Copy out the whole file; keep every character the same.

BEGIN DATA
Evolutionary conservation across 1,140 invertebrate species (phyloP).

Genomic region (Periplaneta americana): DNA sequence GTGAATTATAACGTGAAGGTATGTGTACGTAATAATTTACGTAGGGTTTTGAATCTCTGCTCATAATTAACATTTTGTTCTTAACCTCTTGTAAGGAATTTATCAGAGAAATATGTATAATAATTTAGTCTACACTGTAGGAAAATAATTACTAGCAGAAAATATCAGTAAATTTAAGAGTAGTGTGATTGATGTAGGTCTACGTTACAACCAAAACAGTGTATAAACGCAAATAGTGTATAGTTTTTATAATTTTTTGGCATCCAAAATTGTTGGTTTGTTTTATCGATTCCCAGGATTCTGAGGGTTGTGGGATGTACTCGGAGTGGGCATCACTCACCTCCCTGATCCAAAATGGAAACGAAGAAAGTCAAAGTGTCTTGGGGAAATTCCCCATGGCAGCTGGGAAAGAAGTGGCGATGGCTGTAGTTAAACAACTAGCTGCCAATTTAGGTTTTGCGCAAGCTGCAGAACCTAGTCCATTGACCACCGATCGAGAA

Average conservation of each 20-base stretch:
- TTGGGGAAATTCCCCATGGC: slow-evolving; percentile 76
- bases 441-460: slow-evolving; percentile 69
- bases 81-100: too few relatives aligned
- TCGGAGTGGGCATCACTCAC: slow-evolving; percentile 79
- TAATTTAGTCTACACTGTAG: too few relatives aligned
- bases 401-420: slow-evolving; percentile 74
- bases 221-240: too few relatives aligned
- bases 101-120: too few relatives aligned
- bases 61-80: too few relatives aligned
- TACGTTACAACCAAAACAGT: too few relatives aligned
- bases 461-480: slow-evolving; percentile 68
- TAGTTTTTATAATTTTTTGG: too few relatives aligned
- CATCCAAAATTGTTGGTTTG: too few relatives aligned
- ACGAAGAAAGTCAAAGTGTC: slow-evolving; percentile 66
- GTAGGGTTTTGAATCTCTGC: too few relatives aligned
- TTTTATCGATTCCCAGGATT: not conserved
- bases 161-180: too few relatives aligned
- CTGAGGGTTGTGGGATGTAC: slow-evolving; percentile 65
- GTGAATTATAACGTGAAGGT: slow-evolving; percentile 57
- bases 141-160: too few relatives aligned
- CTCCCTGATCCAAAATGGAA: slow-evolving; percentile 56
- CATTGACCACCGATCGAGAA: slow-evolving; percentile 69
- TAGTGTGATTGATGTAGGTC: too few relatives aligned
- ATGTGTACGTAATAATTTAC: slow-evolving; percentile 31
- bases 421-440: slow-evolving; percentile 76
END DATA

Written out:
Evolutionary conservation across 1,140 invertebrate species (phyloP).

Genomic region (Periplaneta americana): DNA sequence GTGAATTATAACGTGAAGGTATGTGTACGTAATAATTTACGTAGGGTTTTGAATCTCTGCTCATAATTAACATTTTGTTCTTAACCTCTTGTAAGGAATTTATCAGAGAAATATGTATAATAATTTAGTCTACACTGTAGGAAAATAATTACTAGCAGAAAATATCAGTAAATTTAAGAGTAGTGTGATTGATGTAGGTCTACGTTACAACCAAAACAGTGTATAAACGCAAATAGTGTATAGTTTTTATAATTTTTTGGCATCCAAAATTGTTGGTTTGTTTTATCGATTCCCAGGATTCTGAGGGTTGTGGGATGTACTCGGAGTGGGCATCACTCACCTCCCTGATCCAAAATGGAAACGAAGAAAGTCAAAGTGTCTTGGGGAAATTCCCCATGGCAGCTGGGAAAGAAGTGGCGATGGCTGTAGTTAAACAACTAGCTGCCAATTTAGGTTTTGCGCAAGCTGCAGAACCTAGTCCATTGACCACCGATCGAGAA

Average conservation of each 20-base stretch:
- TTGGGGAAATTCCCCATGGC: slow-evolving; percentile 76
- bases 441-460: slow-evolving; percentile 69
- bases 81-100: too few relatives aligned
- TCGGAGTGGGCATCACTCAC: slow-evolving; percentile 79
- TAATTTAGTCTACACTGTAG: too few relatives aligned
- bases 401-420: slow-evolving; percentile 74
- bases 221-240: too few relatives aligned
- bases 101-120: too few relatives aligned
- bases 61-80: too few relatives aligned
- TACGTTACAACCAAAACAGT: too few relatives aligned
- bases 461-480: slow-evolving; percentile 68
- TAGTTTTTATAATTTTTTGG: too few relatives aligned
- CATCCAAAATTGTTGGTTTG: too few relatives aligned
- ACGAAGAAAGTCAAAGTGTC: slow-evolving; percentile 66
- GTAGGGTTTTGAATCTCTGC: too few relatives aligned
- TTTTATCGATTCCCAGGATT: not conserved
- bases 161-180: too few relatives aligned
- CTGAGGGTTGTGGGATGTAC: slow-evolving; percentile 65
- GTGAATTATAACGTGAAGGT: slow-evolving; percentile 57
- bases 141-160: too few relatives aligned
- CTCCCTGATCCAAAATGGAA: slow-evolving; percentile 56
- CATTGACCACCGATCGAGAA: slow-evolving; percentile 69
- TAGTGTGATTGATGTAGGTC: too few relatives aligned
- ATGTGTACGTAATAATTTAC: slow-evolving; percentile 31
- bases 421-440: slow-evolving; percentile 76